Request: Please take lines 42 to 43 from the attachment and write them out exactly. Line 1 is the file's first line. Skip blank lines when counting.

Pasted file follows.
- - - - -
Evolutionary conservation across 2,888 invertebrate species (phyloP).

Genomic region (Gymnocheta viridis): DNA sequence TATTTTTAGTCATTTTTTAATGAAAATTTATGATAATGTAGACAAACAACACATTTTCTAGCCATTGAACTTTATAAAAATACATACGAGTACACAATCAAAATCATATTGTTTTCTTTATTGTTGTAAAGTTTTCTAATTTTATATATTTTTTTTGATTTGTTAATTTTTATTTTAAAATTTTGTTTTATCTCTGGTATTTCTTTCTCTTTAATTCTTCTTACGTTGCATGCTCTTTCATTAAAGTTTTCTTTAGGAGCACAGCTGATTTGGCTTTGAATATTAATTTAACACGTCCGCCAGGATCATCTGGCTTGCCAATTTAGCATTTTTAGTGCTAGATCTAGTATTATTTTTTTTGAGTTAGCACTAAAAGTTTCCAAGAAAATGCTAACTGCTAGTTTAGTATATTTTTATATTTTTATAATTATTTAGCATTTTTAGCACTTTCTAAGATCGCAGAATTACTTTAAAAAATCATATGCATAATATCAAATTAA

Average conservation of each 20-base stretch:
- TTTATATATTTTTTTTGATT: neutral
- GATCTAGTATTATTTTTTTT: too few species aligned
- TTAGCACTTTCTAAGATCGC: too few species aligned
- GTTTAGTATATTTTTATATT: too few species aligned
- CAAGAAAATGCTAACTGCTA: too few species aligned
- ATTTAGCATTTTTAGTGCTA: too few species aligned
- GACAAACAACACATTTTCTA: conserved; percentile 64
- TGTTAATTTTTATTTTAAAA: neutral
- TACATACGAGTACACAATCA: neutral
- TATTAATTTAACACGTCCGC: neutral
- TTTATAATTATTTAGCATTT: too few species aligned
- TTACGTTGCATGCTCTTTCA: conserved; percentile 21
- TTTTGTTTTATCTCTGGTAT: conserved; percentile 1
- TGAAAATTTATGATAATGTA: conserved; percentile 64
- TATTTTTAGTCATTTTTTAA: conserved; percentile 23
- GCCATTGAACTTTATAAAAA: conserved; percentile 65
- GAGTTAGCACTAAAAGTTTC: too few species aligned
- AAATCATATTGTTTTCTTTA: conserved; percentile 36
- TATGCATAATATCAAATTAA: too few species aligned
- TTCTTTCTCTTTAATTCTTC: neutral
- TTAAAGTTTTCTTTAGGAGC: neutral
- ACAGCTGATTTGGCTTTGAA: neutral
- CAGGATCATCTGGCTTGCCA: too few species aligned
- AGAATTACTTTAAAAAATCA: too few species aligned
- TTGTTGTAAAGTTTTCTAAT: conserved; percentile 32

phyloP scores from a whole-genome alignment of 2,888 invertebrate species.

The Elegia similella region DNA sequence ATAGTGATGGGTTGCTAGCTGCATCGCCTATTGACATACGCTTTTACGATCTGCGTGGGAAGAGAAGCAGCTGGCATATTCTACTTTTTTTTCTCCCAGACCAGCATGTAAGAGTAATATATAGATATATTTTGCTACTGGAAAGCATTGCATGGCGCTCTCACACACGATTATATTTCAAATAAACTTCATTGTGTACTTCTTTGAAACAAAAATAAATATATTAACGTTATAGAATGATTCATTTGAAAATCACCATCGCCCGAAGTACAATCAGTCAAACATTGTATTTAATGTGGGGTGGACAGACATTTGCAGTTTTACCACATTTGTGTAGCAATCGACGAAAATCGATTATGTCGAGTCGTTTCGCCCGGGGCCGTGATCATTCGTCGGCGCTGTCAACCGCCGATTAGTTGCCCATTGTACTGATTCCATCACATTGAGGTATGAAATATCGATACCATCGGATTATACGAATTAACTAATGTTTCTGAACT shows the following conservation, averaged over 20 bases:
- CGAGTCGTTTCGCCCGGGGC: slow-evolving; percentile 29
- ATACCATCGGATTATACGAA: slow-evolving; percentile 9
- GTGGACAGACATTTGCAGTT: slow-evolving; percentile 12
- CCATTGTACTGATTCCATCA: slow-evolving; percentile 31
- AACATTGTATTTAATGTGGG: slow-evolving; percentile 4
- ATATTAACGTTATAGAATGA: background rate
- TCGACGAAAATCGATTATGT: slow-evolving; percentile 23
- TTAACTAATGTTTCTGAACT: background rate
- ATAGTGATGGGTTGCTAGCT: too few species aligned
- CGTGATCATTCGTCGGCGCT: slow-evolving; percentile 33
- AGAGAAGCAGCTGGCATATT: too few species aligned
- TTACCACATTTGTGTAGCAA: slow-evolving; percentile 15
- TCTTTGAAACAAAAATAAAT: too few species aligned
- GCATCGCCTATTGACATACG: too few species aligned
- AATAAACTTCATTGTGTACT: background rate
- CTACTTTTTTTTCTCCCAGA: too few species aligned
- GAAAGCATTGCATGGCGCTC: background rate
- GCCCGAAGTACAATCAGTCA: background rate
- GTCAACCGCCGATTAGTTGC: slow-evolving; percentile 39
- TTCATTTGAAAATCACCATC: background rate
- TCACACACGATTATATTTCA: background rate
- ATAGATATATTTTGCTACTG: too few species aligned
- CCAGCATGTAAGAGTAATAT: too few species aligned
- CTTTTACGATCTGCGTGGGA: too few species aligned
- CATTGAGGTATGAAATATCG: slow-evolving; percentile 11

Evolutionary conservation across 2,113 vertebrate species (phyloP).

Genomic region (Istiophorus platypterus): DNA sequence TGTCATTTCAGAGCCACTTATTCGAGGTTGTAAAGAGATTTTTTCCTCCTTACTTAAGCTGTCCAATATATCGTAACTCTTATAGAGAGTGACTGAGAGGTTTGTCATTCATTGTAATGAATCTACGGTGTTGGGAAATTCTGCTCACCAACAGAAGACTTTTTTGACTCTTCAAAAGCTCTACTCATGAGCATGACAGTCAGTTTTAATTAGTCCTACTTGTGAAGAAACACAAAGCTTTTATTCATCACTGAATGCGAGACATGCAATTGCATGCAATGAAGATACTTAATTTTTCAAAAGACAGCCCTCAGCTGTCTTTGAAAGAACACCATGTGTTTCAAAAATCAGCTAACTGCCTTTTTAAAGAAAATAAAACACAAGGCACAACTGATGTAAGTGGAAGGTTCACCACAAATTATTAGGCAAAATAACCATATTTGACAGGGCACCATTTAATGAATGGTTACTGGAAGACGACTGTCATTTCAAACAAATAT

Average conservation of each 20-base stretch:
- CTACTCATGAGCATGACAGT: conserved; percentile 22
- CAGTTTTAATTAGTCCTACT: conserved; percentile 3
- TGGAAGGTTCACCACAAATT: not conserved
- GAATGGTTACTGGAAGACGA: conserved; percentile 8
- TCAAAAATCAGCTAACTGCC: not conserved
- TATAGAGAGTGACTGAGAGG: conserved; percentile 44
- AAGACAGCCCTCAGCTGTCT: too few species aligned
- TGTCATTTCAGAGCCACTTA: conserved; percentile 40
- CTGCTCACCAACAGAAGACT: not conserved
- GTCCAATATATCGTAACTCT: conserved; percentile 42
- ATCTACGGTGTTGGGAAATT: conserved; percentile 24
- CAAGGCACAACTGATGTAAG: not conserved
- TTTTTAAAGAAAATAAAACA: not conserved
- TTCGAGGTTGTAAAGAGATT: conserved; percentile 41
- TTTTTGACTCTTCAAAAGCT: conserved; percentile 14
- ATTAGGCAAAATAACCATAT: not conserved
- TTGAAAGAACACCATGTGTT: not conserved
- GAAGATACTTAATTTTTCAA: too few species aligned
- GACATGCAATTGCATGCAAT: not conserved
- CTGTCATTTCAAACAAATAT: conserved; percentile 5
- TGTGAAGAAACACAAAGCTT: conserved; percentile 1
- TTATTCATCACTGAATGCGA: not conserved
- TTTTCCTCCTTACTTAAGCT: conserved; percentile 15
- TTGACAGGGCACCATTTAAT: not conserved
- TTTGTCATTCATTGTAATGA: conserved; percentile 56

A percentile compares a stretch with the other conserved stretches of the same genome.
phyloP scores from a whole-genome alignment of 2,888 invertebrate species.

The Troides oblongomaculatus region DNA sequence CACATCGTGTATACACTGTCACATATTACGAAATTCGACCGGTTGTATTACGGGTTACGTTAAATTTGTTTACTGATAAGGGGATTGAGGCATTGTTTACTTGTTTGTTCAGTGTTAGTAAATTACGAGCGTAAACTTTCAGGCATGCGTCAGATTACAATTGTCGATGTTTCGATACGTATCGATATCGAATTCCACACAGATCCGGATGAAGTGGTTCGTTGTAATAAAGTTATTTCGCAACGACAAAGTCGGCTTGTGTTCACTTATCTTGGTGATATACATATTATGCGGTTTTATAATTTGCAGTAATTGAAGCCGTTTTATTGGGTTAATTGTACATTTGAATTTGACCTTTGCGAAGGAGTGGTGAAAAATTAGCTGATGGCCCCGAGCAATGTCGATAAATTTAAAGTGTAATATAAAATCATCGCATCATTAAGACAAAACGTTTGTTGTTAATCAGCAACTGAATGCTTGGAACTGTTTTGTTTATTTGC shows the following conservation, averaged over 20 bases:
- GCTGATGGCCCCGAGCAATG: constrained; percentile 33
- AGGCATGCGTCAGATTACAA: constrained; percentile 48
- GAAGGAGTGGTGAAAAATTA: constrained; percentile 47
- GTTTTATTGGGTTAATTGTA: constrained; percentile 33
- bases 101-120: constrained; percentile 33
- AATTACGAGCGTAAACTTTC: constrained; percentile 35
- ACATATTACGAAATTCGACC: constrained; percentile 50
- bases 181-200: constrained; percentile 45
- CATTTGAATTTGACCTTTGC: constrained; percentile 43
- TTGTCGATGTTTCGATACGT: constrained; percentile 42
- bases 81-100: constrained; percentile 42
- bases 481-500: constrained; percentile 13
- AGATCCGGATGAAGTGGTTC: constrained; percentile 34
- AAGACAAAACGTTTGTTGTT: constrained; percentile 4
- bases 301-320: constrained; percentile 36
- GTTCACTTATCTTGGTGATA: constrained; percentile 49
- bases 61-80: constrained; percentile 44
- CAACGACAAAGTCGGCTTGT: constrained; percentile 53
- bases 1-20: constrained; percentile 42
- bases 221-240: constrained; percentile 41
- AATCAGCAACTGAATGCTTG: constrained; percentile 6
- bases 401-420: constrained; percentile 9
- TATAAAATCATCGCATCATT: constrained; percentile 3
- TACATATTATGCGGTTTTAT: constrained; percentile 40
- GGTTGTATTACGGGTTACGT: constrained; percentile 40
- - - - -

- TTACCACATTTGTGTAGCAA: slow-evolving; percentile 15
- TCTTTGAAACAAAAATAAAT: too few species aligned